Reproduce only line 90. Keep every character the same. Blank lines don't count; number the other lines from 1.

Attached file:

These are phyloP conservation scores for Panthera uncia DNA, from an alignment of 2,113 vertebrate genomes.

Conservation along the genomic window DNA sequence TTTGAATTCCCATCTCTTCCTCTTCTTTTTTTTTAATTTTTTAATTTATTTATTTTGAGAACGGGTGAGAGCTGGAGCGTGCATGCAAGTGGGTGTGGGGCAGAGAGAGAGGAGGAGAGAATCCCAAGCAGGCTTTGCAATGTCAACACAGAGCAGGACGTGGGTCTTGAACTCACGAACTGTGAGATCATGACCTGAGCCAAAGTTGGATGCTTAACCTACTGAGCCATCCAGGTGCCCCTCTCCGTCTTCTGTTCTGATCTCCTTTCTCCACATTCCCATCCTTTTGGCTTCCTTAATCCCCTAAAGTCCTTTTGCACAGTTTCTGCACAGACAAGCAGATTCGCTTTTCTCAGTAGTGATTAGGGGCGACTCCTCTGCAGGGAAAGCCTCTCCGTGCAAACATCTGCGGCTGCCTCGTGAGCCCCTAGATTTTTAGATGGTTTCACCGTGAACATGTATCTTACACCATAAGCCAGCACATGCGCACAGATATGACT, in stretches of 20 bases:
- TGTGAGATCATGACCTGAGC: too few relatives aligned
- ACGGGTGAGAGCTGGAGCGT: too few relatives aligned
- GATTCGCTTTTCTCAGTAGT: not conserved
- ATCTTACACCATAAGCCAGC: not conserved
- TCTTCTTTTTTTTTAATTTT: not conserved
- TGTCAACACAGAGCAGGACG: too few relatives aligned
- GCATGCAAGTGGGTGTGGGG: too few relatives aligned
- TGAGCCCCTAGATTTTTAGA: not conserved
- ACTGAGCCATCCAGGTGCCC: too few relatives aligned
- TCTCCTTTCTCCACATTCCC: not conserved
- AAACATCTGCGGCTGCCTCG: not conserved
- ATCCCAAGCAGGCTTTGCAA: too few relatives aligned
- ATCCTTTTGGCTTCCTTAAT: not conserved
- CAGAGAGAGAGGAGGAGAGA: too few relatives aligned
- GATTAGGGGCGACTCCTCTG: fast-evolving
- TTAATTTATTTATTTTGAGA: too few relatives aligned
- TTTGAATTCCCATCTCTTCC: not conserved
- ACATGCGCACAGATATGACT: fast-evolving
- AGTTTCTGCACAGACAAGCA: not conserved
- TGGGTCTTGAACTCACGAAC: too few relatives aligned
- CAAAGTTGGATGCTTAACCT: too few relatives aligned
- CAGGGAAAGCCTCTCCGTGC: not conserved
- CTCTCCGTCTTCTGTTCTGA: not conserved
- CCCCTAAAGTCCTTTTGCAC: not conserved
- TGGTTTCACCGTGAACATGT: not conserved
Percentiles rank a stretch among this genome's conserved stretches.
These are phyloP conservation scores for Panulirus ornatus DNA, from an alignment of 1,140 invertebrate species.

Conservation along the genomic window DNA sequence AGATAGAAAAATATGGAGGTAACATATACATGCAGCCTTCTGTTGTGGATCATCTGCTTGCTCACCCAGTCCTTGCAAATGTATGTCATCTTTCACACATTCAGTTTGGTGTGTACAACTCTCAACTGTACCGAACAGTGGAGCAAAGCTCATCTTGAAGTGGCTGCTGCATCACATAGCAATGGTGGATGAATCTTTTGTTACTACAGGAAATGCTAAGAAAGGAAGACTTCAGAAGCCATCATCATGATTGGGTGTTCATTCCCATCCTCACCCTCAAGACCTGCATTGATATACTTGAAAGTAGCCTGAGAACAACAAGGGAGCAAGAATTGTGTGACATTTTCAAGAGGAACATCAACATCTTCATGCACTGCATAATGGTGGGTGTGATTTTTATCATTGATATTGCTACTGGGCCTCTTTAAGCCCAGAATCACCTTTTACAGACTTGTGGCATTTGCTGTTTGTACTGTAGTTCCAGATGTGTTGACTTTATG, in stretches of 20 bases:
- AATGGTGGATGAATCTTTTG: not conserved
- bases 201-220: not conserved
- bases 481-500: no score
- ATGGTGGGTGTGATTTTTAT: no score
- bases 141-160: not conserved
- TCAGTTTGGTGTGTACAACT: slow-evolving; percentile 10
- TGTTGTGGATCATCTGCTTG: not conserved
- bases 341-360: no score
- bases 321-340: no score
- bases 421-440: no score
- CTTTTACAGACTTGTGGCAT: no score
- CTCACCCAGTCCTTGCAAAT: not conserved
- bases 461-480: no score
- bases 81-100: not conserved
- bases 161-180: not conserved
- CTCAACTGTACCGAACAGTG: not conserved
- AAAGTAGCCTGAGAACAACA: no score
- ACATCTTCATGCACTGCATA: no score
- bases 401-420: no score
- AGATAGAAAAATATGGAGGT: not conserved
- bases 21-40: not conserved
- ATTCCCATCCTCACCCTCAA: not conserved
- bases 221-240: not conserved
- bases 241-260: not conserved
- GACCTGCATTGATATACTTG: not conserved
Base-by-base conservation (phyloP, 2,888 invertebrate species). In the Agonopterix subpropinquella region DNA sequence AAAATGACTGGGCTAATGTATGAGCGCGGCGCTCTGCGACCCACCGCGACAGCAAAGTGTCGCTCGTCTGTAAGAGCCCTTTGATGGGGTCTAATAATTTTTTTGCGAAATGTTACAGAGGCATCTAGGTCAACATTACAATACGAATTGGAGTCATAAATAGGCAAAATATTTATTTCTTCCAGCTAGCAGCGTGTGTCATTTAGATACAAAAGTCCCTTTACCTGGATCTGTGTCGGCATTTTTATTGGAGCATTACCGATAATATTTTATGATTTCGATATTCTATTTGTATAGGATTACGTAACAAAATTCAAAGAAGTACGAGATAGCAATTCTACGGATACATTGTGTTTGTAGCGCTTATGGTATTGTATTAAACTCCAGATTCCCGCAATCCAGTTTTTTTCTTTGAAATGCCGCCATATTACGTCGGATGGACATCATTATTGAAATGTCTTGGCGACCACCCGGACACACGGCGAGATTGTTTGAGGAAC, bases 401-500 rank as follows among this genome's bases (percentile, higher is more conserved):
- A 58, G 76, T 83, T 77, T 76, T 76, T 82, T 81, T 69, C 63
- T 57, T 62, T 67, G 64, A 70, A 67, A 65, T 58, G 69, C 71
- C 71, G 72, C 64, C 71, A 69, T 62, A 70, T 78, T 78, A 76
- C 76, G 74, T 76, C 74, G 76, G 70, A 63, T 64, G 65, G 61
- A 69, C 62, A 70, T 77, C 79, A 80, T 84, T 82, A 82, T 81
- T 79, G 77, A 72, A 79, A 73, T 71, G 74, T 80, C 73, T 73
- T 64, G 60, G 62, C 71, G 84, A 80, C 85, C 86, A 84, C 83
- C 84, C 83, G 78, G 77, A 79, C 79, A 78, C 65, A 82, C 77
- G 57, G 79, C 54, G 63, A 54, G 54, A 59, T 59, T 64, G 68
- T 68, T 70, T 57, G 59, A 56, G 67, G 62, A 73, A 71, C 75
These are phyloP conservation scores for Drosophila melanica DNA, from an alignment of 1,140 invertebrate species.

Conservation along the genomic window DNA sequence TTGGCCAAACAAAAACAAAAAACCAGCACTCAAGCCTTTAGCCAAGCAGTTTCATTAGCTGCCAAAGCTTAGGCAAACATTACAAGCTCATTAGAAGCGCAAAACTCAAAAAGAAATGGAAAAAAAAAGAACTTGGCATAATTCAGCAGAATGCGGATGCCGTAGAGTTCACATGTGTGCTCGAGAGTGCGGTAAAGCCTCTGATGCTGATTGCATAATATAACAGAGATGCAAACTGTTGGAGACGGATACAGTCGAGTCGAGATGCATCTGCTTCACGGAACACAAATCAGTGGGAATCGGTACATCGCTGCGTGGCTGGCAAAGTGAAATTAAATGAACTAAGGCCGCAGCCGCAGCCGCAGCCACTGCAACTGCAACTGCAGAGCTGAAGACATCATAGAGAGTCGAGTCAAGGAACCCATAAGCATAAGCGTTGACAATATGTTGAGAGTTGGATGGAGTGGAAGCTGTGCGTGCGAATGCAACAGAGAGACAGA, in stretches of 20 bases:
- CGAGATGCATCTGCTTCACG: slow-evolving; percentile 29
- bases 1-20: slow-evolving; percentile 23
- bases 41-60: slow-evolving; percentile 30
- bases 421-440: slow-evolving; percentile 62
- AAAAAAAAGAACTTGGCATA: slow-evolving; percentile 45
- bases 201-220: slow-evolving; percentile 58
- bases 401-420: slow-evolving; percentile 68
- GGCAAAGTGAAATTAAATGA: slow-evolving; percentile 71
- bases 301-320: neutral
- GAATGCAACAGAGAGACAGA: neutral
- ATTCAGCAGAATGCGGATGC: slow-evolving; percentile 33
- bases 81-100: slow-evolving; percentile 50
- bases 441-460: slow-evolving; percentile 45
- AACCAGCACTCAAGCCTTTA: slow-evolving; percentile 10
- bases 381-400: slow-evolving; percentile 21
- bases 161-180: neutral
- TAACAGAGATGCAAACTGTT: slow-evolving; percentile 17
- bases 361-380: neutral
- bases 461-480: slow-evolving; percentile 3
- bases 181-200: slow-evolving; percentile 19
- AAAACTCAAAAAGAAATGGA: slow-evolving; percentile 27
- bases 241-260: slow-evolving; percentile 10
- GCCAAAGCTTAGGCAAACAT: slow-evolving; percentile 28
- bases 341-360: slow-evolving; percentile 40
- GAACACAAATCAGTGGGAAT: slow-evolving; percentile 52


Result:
- bases 241-260: slow-evolving; percentile 10